DNR Says Black Bear Attacks On Humans Rare, But They Do Happen

The department says most black bears shy away from people.


Annapolis, Md (KM) Attacks by black bears on humans are very rare, but they do happen. That’s according to Harry Spiker, the State Black Bear Biologist with the Maryland Department of Natural Resources. . He says in most cases, black bears  try to avoid people. “The bulk of the bears, the vast majority of them, run at the first sight or sound of a human,” he says.

But when those attacks occur, Spiker says it’s because bears have gotten  used to humans, and depend on them for food. “Some people, believe it or not, feed intentionally. It’s illegal to feed bears in Maryland. But some people want to see the bears and they do it intentionally. Others  feed unintentionally either by allowing bears to gains unimpeded access to trash or bird feeders, “he says.

If you want to keep bears off your property, Spiker says don’t put up bird feeders in the summer months, and keep your trash stored away until the day the hauler comes by to pick it up.

Another way black bears can attack humans is when they’re startled. “Oftentimes, the scenario involves somebody stepping out their door at night and the bear is on the porch getting into the bird feeder. It’s get startled, swats and runs,” says Spiker.

A third way is black bears encountering dogs. Spiker says these two animals do not get along very well “The dog off leash is much more likely to encounter a bear,” says Spiker. “what we see is the dog will confront the bear. When the bear turns to attack a dog, it will return to the person which will cause the bear to attack the person.”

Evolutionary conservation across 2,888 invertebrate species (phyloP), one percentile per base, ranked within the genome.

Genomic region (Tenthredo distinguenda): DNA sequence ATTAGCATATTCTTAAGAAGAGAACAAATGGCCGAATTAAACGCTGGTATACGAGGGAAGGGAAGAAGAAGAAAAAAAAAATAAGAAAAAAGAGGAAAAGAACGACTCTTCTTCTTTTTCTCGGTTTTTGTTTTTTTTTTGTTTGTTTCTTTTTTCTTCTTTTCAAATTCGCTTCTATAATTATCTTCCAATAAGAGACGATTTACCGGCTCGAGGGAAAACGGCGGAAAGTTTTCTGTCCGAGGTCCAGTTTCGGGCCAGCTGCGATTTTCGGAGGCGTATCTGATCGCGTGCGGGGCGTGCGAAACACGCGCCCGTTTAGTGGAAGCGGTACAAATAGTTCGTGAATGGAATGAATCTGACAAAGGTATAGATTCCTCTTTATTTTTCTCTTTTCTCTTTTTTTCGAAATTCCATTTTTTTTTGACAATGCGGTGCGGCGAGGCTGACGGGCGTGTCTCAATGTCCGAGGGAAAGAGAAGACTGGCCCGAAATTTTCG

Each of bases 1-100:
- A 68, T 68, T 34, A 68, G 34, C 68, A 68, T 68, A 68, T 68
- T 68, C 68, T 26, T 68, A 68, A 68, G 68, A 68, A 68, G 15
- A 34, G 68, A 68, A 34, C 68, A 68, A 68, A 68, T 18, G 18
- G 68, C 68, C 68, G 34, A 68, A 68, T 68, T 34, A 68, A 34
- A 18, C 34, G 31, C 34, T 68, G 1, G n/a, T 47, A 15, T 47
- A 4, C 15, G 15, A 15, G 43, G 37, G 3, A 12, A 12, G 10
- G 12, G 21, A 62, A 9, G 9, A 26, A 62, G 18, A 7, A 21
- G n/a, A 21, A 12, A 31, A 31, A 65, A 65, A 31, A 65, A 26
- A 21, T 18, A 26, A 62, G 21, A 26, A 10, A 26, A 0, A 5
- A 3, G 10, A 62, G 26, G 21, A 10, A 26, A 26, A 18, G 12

Spiker says it’s best to keep your dog on a leash.

Recently, a woman was attacked by a black bear near Rum Springs Road in the Myersville areas. She was taken to a hospital for treatment of her injurers, and has been released. DNR says it’s possible the woman’s two dogs startled the bear. DNR is looking for the bear.

Sometimes people see black bears while walking in the woods. Spiker says there are two types of encounters when it come to bears. The first one is where the animal doesn’t know you are there. “The ones where the bear  does not know you’re there: in which case, I’d say keep your distance and enjoy the view,” he says.

But if the bear knows you’re there, Spiker says make yourself large; keep an eye on the bear  and back away. “You don’t want to stare him down because that could be seen as a sign of aggression,” he says. Also, give the bear enough room to escape.

If you come into contact with a bear, Spiker say use what you have to fight it off. “Should the situation escalate and the bear makes contact, fight back,:” he says. Spiker says in most cases, the bear is trying to subdue a threat and run off.   It does not see you as a source of food.



By Kevin McManus